I’m skipping right over other [very important, very exciting] updates made in the living room and hall (for now) to share with you our new “WELCOME HOME!”
I made two stained glass windows for the entry sidelights, and here they are, finally installed and on display! I’m not going to try for humility; I’m proud of them.
When we moved into this house I knew the sidelights needed stained glass—they were calling out for it. I had taken a few stained glass classes in college (and even taught it to 10–12 year old girls at summer camp because nothing teaches confidence like knowing how to use a soldering iron), but I wanted/needed a kick in the butt to get me going on the project. So I signed up for a class at the nearby Art League. (Also: studio space for what is a very messy craft, access to a store with discounted glass, advice from teachers and fellow students, and regularly-scheduled-leaving-of-the-house/office. I’m done with this project but I want to go back soon.)
I designed the windows with intersecting lines and partial circles (referencing a large circular window elsewhere on the house), and used a variety of clear, textured glasses punctuated with yellow, gray, and peach. One window has a bold red circle; the other window a demure swirly “Baroque” glass in peach, white, and clear. They’re just shapes, but if you’re feeling romantic, one is a setting sun while the other is a moon.
A detail I love:
The white streak in the gray glass visually completes the circular shape of the red glass. Do you see it? (It was intentional.)
To finish both windows I took three nine-class sessions, plus some bonus open studios—I thought I’d finish in two sessions, hah hah!—for a total of around 100 hours, not counting the time I spent adding rebar (steel reinforcement) and making and painting the frames. Here’s a photo from outside that shows the rebar; it’s the piece that sticks out perpendicularly from the window plane:
This video explains steel bar reinforcement of stained glass windows better than I could do in words. I really struggled with the rebar and hated the process of tinning it. [Tinning is covering the steel (or any metal) with a thin layer of solder so that it will bond with the lead (or another non-compatible metal).] I tinned the entire length of the steel rods, instead of just the solder points, so that they would accept the same black patina solution I had used on the lead cames. I’m trying not to get too into the weeds with explanations of stained glass processes, so let’s just say…I should have painted the darn things.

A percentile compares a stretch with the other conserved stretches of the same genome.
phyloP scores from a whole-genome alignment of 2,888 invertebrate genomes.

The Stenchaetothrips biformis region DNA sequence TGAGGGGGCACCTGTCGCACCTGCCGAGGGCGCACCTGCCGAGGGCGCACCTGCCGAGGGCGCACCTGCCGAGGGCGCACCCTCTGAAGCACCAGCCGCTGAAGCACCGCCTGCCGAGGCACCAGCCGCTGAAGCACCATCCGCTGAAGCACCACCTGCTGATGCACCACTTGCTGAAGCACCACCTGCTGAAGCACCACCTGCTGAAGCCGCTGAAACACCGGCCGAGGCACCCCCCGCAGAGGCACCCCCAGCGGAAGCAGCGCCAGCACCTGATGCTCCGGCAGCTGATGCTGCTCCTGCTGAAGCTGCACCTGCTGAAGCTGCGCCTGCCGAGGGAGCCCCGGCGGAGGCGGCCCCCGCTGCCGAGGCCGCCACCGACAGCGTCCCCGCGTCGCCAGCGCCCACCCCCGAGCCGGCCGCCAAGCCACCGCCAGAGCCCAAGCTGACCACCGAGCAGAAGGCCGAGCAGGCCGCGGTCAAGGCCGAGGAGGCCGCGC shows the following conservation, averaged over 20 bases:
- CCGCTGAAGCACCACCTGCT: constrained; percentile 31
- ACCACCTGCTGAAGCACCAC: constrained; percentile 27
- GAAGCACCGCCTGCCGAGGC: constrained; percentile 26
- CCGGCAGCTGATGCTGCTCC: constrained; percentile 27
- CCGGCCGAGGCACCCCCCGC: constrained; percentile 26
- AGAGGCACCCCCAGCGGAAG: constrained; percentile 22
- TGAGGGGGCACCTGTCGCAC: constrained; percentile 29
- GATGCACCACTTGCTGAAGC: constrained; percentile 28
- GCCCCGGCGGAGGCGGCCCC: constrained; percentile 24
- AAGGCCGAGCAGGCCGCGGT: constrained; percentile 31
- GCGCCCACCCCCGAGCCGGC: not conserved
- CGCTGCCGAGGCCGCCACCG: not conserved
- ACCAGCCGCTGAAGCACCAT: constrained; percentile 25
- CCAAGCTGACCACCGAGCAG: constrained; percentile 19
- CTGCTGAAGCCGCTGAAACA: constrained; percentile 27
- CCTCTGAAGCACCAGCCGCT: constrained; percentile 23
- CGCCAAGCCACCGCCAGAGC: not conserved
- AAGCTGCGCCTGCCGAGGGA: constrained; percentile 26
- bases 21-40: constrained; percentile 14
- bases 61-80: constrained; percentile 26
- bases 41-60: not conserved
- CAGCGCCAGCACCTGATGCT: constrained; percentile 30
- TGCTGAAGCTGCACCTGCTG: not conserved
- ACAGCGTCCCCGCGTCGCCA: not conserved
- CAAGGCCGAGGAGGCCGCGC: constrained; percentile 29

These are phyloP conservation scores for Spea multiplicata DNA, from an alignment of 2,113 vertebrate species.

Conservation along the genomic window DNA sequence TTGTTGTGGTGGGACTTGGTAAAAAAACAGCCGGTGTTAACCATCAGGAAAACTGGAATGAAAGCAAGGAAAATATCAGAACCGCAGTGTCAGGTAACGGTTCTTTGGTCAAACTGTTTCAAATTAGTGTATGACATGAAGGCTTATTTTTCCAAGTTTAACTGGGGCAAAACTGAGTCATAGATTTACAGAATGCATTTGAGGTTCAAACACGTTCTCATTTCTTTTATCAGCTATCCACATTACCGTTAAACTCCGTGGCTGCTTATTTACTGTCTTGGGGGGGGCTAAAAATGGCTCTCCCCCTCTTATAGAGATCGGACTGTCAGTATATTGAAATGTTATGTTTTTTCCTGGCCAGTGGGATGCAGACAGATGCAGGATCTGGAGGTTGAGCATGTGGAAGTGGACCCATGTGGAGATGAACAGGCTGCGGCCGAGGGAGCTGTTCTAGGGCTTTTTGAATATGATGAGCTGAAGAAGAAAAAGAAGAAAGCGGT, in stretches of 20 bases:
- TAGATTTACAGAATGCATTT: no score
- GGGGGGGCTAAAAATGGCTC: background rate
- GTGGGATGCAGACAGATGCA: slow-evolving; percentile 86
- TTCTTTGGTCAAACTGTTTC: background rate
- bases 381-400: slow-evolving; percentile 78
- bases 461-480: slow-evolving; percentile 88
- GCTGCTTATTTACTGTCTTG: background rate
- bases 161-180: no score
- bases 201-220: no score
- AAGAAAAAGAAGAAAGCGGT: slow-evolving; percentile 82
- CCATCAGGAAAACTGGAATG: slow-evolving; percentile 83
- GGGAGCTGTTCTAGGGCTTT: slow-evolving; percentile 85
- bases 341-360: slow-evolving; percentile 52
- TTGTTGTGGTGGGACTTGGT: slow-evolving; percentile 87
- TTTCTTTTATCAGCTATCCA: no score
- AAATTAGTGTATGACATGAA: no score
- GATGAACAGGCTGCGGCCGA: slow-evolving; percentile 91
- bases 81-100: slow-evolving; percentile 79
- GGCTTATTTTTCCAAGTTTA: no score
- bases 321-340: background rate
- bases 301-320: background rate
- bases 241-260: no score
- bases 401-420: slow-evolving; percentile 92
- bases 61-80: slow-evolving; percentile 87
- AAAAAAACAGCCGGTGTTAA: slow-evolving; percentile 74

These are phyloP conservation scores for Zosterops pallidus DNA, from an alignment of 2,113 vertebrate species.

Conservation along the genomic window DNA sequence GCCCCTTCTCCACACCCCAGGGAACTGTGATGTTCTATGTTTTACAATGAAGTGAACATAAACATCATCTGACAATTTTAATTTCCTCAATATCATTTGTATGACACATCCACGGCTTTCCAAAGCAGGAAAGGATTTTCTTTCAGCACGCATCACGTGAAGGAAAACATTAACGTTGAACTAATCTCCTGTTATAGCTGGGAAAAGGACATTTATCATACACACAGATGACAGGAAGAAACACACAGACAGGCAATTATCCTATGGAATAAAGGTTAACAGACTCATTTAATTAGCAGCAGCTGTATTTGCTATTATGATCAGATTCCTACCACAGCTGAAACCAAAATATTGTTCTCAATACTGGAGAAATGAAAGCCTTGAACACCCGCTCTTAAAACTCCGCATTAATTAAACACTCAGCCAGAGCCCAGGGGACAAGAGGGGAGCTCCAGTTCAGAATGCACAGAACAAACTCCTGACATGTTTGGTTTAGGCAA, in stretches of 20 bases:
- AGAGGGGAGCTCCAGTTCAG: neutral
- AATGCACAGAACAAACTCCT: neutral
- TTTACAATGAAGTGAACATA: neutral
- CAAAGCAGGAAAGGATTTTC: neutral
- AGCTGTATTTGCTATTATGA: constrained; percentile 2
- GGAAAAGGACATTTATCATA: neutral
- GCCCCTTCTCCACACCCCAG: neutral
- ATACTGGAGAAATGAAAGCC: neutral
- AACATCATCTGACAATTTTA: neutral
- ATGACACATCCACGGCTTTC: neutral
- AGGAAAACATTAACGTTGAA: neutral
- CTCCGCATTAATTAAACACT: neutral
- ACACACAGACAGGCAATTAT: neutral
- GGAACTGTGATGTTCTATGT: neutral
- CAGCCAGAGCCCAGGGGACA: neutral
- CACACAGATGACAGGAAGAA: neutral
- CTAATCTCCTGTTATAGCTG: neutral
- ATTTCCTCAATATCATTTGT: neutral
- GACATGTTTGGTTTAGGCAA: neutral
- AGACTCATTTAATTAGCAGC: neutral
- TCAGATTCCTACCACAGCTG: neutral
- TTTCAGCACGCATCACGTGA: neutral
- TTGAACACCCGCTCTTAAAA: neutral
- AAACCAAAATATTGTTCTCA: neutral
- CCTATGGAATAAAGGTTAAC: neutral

But the aggravation, oh it was worth it! I love that they add energy and color to the space. I love catching reflections of them in the mirror, or looking at them from the living room.
By the way, the entry is nearly finished. I cut and installed new baseboards (still need to catch you up on that ongoing house-wide project!) and painted, painted, painted. The trim is Benjamin Moore’s “Cloud White” and the wall color is Sherwin Williams’ “Futon”—which despite the terrible visual created by its name, of grimy college fold-out sofa beds, is an interesting and pretty color. (Most of the time, and at least in my space.) It changes undertones from taupe to reddish to creamy and reflects back whatever colors are near it. I had a brain fart when I had the paint color mixed in semi gloss. A supposed painting “no-no,” but you know what? I like it a lot. It bounces the light around and creates a warm rosy glow. I liked the effect so much I carried the color and sheen down the walls and ceiling of the hallway.
We installed the 40″ acacia wood mirror from CB2 on the backside of the fireplace, after I made the executive decision that the size was perfect, the round shape was perfect, the wood was lovely, and we’d never find just the right vintage mirror at an estate sale. The red Flor tiles we put down not too long after we moved in and they have held up fantastically. (Style Morning Coffee, color Decaf.) The wall fixtures were made by Lucent Lightshop out of Arizona; we installed them way back in January 2015 (which I gave just a glimpse of in this post) and just recently put them on a dimmer switch—now we can dim the 12 bulbs down to a soft glow. And, while I’m cataloging improvements, we also replaced the outlets and light switches. Still on the to-do list is make a bench, or benches, and/or add a console table for some “landing zone” space.
But how ’bout them windows?